As you know, I was working on the revisions of THE BRIDE PRIZE these past few days. These were the hardest revisions I’ve ever done (mainly because I didn’t properly plan the story from the get-go), and there was a lot of red on the pages. Like, A LOT!
In the end, I was so very frustrated that I decided to switch colours to make the pages look a little less horrid. And with a little help from my friends (in the picture below you can see a promo pen Debra Holland gave me when we met at the IndieUncon in San Francisco back in February) I muddled through a few more chapters, until….
….until I hit a major, major roadblock. I grappled with that one scene for days and days and days and DAYS. And it was beyond depressing because I just couldn’t figure out how to resolve this dratted scene — until this afternoon!!! Wheee!!!!
Well, actually, I had already scribbled what eventually became the solution onto a post-it the night before: just before I went to bed, the Muse struck me over the head. 🙂
After a final read-through tomorrow morning, both THE BRIDE PRIZE and DEVIL’S RETURN will go to my copy editor, and for me it’s then on to A TANGLED WEB (which will probably be a similarly hard nut to crack as THE BRIDE PRIZE – oh joy!)
Today, I was once again on doggie-walking duty. 🙂
I’m also still hard at work at the revisions for THE BRIDE PRIZE. At the moment my characters are at a tournament (which is not exactly surprising, given that half of the novella takes place during the aforementioned tournament). As per my editor’s suggestions, I’m working on increasing the conflict between hero and heroine. In this particular scene it needs to be clearer that he regards the whole tournament thing as a rather silly affair. Sooo….. (insertions in red)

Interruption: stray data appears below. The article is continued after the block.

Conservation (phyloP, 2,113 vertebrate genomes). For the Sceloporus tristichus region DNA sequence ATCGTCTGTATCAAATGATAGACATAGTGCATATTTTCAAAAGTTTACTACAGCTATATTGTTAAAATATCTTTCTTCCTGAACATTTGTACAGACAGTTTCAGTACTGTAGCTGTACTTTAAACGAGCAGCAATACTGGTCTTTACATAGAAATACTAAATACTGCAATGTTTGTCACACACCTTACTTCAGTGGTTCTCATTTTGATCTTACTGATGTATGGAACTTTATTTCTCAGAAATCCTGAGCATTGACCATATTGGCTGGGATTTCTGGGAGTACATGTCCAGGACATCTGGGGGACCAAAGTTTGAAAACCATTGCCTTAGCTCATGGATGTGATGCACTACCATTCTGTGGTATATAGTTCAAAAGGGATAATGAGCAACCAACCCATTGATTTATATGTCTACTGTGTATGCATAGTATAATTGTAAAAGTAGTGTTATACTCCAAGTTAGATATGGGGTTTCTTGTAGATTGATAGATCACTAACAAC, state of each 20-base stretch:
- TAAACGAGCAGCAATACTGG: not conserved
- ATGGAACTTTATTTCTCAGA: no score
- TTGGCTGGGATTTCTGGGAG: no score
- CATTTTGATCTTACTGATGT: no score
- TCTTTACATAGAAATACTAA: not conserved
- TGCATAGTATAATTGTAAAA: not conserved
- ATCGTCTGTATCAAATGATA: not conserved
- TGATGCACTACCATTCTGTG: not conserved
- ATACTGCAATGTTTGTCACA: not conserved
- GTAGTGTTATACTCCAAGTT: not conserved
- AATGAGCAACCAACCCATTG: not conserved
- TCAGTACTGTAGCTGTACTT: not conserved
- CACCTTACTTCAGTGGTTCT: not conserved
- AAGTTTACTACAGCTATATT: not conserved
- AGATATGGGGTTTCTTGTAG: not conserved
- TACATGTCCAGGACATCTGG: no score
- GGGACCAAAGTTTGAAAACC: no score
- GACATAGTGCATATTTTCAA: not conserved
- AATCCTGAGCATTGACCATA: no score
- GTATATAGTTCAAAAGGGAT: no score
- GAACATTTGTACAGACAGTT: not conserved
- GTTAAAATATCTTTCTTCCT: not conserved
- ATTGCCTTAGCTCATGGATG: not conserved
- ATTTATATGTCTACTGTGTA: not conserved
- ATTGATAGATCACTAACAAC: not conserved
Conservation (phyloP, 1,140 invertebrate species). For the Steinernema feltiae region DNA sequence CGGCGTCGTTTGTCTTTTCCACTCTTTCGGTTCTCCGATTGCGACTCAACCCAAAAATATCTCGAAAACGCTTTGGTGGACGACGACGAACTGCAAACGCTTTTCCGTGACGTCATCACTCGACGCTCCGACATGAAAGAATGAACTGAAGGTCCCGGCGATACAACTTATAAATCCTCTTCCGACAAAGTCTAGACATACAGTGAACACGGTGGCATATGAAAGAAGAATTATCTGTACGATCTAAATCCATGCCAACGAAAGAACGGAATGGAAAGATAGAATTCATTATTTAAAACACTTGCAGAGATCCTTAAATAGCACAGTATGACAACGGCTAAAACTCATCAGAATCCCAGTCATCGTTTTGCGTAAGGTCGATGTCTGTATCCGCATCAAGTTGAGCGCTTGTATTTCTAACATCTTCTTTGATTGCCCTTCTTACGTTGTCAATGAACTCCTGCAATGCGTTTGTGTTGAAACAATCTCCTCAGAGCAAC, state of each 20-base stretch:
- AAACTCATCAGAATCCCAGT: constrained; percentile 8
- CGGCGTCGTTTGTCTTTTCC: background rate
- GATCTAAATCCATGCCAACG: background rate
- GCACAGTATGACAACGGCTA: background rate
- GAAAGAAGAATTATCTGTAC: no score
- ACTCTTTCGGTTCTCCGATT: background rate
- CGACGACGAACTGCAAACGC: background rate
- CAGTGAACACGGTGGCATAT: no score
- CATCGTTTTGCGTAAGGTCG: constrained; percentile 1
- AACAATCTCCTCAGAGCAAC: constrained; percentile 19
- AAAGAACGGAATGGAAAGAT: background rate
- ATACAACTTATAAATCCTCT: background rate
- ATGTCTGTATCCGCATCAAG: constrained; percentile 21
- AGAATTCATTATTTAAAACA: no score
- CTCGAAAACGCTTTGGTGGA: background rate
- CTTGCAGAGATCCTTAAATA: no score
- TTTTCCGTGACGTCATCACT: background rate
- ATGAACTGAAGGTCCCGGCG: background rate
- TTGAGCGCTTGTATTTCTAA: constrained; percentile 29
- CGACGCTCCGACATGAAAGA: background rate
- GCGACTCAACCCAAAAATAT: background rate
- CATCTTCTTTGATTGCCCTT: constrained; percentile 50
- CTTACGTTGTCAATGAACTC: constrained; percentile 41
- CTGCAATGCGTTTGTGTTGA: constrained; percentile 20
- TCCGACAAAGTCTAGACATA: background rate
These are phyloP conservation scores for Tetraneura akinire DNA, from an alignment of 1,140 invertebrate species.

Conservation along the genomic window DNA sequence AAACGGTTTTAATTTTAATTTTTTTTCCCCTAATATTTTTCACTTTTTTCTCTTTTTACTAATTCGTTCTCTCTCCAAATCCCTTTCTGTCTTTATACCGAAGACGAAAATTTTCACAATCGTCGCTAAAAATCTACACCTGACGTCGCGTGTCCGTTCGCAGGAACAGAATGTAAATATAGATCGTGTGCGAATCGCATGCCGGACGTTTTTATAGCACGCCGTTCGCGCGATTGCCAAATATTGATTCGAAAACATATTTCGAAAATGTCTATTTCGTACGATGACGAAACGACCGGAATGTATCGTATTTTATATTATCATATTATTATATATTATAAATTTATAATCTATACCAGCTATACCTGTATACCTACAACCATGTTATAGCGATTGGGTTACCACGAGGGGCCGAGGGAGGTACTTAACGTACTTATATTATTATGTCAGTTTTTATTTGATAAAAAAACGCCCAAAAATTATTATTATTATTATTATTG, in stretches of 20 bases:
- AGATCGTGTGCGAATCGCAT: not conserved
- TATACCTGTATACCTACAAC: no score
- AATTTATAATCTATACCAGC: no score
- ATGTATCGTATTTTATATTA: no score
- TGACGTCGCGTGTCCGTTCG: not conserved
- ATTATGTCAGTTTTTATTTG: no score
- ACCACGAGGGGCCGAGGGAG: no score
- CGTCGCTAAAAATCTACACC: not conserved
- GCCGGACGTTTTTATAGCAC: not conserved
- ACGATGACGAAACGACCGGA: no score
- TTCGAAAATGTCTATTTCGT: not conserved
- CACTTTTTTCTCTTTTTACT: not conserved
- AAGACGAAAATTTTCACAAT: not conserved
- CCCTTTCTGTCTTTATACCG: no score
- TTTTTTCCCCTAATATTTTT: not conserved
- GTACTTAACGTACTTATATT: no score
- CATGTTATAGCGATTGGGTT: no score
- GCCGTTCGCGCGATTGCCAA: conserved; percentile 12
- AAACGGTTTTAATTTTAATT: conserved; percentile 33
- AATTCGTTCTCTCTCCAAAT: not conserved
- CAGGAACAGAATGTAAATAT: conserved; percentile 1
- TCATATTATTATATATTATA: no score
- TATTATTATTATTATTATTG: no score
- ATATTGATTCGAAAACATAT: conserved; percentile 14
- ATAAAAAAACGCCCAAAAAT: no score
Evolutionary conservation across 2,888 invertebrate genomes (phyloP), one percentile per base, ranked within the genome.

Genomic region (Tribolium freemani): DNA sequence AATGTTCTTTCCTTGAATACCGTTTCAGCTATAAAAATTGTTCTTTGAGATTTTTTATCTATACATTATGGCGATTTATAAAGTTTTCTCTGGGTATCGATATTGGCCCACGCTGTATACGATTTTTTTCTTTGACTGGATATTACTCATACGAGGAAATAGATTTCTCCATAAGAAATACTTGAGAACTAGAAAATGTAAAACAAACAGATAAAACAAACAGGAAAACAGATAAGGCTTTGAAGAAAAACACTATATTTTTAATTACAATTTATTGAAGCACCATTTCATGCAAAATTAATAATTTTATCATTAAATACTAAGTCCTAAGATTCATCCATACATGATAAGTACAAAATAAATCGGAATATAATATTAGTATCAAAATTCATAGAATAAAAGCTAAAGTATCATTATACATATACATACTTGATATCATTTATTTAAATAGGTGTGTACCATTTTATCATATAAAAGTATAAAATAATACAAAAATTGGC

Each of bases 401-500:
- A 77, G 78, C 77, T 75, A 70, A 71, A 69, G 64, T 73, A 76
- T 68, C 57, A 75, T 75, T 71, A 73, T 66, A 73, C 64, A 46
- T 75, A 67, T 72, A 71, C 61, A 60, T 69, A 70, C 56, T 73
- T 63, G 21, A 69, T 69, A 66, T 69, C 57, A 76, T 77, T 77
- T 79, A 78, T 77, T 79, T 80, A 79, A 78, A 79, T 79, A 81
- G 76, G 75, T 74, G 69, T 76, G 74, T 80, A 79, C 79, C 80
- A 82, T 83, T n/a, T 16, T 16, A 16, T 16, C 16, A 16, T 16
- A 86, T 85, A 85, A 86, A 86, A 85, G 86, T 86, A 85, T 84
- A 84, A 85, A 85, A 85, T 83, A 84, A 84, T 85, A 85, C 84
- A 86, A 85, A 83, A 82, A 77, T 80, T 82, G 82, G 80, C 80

Around them the crowd fell silent as the knights retired to their tents in order to don their helmets and await the formal challenge to combat. Yes, very much in the manner of Ivanhoe (though minus the nasty Prince John and the general bloodlust of the audience) and as good a show as anything you might see on a London stage.
Here and there a few laughs could be heard as the jester rode across the field, swinging his bells in a somewhat dampened tingle over his head.
And then, finally, a blast of trumpets sounded, and the first challenge of the day was issued: the Knight of the Swan sent his defiance to the Knight of the Golden Lion. Having donned their helmets, both knights rode forth, plumes fluttering in the wind.
Everyone around the lists seemed to hold their breath. This was it! This was why they had come here from all corners of the kingdom; indeed, even from all corners of the world!
Breathless excitement gripped the stands & slopes, Robbie scribbled into his sketchbook right next to a very hasty drawing of a round gentleman staring in open-mouthed wonder at the silly spectacle unfolding in front of his eyes.
We do so need somebody for satirical illustrations, Robbie thought ruefully.
The knights took their positions on opposite sides of the barrier that had been set up for the tilting.
Miss Florence sighed happily. “Isn’t it wonderful? It’s so –“
Another blast of trumpets, and the knights rode furiously — or at least as furiously as was possible in the rain, which was not very furious at all — towards each other… further and further… and past each other, without so much as scratching their shields, let alone splintering anybody’s lances.
For tackling Chapter 3, I had a very special editorial assistant today:
Editorial assistant. Which means you’re helping me to improve my book.
“Does that mean I’ll get a treat?”
“No treat, no assistance!”
I did indeed manage to condense Chapters 1 and 2 into one single chapter (YAY!); and now I’m cutting away at Chapter 3.
Btw, did you know that there were horse-drawn railways? Neither did I until I researched this scene. 🙂
… in order to increase the general confusion. This is the page from the second pic in my last post. Cut even more stuff. Snip-snap.
I call this “My Editor Made Me Do It”: it’s Chapter 1 in all its red glory. Quite a frightful sight, isn’t it?